If you were worried that North Carolina legislators would run out of things to regulate, you can rest assured—barber poles are the latest and greatest regulatory target. Really, we are not joking. Senate Bill 25–An Act Providing That Only Barbers May Use the Striped Barber Pole as a Means of Advertisement–is a real bill. The new Senate rules don’t limit the number of bills a member can submit, but if they did there is no way that sponsor Sen. Doug Berger (D-Franklin) would be wasting time on this bill.
This regulation is a “solution” in search of a problem. In some parts of Asia barber poles can be used to advertise brothels. A quick search of the news reveals no mentions of brothels masquerading as barbershops in North Carolina. If brothel/barbershop mix-ups were a common problem, we would know about it. Any self respecting media organization would be in a hurry to cover such an event.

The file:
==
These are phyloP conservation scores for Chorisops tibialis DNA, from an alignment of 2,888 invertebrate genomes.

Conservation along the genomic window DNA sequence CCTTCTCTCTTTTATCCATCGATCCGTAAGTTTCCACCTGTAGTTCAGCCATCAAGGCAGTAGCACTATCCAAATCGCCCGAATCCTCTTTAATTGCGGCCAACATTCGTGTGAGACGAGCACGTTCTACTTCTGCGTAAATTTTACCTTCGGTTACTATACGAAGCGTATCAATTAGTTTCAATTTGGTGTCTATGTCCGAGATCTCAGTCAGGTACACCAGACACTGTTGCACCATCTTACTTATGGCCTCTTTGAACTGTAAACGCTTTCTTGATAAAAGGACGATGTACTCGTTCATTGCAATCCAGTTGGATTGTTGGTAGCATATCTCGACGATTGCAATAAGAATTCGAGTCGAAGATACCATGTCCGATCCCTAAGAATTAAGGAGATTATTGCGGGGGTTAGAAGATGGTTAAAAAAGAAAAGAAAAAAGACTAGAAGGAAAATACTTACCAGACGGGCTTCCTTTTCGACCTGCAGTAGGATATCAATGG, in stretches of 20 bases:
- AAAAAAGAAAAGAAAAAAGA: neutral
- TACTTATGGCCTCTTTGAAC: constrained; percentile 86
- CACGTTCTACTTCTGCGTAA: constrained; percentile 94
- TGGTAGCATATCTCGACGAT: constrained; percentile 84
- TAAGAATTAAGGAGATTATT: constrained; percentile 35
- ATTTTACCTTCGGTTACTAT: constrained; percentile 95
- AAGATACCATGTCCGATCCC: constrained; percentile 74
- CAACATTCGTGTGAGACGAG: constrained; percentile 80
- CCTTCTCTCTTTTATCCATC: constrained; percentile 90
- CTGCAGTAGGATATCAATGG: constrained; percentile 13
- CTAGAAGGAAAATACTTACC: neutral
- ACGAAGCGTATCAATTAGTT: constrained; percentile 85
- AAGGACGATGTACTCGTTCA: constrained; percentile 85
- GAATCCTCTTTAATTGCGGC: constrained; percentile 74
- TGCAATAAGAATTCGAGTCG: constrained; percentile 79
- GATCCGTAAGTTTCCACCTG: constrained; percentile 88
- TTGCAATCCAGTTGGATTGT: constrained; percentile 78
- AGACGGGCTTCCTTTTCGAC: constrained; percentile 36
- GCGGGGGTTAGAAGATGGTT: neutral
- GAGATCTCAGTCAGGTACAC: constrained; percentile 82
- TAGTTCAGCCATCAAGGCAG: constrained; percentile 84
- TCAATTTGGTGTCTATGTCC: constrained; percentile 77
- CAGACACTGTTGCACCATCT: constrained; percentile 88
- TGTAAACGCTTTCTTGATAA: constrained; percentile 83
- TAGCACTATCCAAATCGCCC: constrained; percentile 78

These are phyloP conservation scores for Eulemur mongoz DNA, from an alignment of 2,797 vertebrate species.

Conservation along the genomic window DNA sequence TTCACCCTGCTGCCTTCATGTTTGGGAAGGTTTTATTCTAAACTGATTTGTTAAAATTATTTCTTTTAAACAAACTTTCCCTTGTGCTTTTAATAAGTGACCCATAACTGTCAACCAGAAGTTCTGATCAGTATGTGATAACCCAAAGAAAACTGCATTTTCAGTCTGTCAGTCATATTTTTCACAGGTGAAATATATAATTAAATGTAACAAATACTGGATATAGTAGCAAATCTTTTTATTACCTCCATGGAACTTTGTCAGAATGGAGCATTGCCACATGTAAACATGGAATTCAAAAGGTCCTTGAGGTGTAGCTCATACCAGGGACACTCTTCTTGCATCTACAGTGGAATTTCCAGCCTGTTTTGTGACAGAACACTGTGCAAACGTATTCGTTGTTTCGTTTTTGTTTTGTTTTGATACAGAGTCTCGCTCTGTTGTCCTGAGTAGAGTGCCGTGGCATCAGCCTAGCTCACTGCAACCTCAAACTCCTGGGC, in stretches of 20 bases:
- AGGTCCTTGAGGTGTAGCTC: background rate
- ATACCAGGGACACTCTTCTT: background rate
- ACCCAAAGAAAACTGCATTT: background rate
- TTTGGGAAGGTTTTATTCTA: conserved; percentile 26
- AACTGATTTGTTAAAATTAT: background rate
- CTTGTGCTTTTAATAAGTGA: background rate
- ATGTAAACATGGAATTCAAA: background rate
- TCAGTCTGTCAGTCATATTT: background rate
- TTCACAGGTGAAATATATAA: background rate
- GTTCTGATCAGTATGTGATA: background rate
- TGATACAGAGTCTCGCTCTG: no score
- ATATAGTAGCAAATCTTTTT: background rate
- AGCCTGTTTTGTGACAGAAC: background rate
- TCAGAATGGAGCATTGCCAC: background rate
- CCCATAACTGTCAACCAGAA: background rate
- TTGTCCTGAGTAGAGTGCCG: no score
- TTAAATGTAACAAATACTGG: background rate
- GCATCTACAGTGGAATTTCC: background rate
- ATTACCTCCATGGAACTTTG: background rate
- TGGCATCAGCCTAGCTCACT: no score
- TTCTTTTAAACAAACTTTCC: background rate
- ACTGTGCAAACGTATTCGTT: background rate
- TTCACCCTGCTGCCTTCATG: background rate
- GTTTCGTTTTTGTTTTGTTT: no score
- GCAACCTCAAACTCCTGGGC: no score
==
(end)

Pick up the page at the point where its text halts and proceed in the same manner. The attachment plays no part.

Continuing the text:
Furthermore, prostitution is already illegal in North Carolina and has been for a long time. So if one day an unlikely brothel/barbershop police raid does occur there is already a legal framework in place to deal with the problem. The fact that a brothel was using a barber pole to advertise erotic services would only be a minor detail and the class 3 misdemeanor that could result would be the least of the defendant’s problems.
SB 25 is just regulation for the sake of regulation. Barbers already face licensing restrictions and this bill just creates one more barrier to entry. Regulations, like this one, that do not directly address the health and safety of the public only raise prices and prohibit competition.
Sen. Doug Berger needs to get his priorities straight. North Carolina has a multibillion state budget hole to deal with. Wasting time on unnecessary barber pole regulation is an insult to the citizens of North Carolina. For this reason Civitas is proud to give Sen. Berger the honor of being the author of SB 25, the very first bad bill of the 2011-2012 session.